Richardson agrees. Even in Utah, he says, Democrats will have a resurgence. "The trend is Democratic. You are going to see a dramatic change'' in Utah, Richardson told a breakfast meeting of Utah's Democratic Party leadership.
The New Mexico governor is widely rumored as a presidential candidate. In speeches to Utah Democrats and the symposium, he veered into criticism of the Iraq war, Abu Ghraib and Guantanamo Bay. And he said America is lacking a federal policy on immigration and a plan for achieving energy independence.
Stratton said it is no coincidence Richardson was in Utah. He visited to stump for the primary, but also just to stump in a state that will matter - even to Democrats - come 2008. "Richardson will consider Utah critical to his strategy as a Western favored son," Stratton said.
Western Governors Association Director Pam Inmann said a regional primary would do more than force White House hopefuls to discuss traditionally Western issues, land their planes between Iowa and California and learn how to pronounce the names of the states. It can be an economic boon to the states involved.
In 2003, 10 Democratic presidential candidates visited New Hampshire 194 times, spending 316 days in the state. The same candidates stopped in Iowa 177 times, spending a total of 357 days in that state. In 2000, New Hampshire's primary generated $264 million in revenue - hotel rooms, restaurants and salaries.
Richardson said New Mexico's June 2004 caucuses gave his state a "little boost." The caucuses forced the Democratic candidates to crisscross his state, eating green chili and enchiladas. Their camps bought nearly $1 million in television ads in the Albuquerque and El Paso markets.
"Turnout was huge," he said.
Nevertheless, some states are leery to sign on.
"Even though the potential benefits are significant, it still is a big dollar amount," Inmann said.
Montana Secretary of State Brad Johnson said the economic development argument couldn't persuade Montana lawmakers to set aside money for a primary. During the 2006 Legislature, Utah lawmakers approved spending $850,000 on a 2008 primary. But in the middle of a budget crisis, Colorado lawmakers cut $2.5 million in funding for that state's primary. Johnson asked Richardson to "help sell" the Montana primary a year from now.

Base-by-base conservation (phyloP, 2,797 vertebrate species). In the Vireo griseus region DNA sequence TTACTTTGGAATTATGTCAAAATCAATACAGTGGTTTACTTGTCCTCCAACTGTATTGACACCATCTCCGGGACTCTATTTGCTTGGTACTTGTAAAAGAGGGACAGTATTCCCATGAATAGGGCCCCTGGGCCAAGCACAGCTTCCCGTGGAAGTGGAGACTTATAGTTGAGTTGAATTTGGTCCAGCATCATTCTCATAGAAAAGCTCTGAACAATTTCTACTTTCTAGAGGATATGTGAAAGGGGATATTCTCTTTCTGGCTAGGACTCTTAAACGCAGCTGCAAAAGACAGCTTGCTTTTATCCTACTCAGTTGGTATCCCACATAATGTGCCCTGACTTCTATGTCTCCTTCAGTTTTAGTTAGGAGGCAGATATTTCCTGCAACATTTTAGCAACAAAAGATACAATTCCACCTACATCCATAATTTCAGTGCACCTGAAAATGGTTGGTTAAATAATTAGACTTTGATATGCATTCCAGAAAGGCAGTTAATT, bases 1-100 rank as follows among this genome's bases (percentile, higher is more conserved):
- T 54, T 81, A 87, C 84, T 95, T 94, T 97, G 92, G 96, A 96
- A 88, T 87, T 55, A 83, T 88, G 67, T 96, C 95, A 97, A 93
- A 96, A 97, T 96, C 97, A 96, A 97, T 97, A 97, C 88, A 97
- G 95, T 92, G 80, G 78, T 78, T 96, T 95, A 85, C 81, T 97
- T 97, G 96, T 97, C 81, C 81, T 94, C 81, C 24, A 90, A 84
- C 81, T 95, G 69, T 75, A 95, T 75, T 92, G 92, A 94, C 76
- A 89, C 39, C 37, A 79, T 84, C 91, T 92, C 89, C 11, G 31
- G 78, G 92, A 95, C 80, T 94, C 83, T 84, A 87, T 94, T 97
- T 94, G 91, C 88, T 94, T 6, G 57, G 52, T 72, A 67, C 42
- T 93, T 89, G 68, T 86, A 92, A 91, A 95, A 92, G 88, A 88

Richardson pointed to Huntsman as the example of how to "close" the deal, noting Utah's governor visited New Mexico and met with Montana's governor to lobby for the primary. And he suggested some states consider cheaper caucuses hosted in voters' homes, rather than a state-sponsored election.
"We need you to join us," he said to representatives of Idaho and Montana. "The train is leaving the station. There's real momentum. And the benefits are so obvious."
Huntsman says the real proof of the primary's success will be when Western public lands issues get as much presidential debate as ethanol.
"When presidential contenders are as familiar with the PILT [Payment in Lieu of Taxes] program as they are with ethanol produced in Iowa, we will have accomplished our goal," he said.
* Reporter GLEN WARCHOL contributed to this story.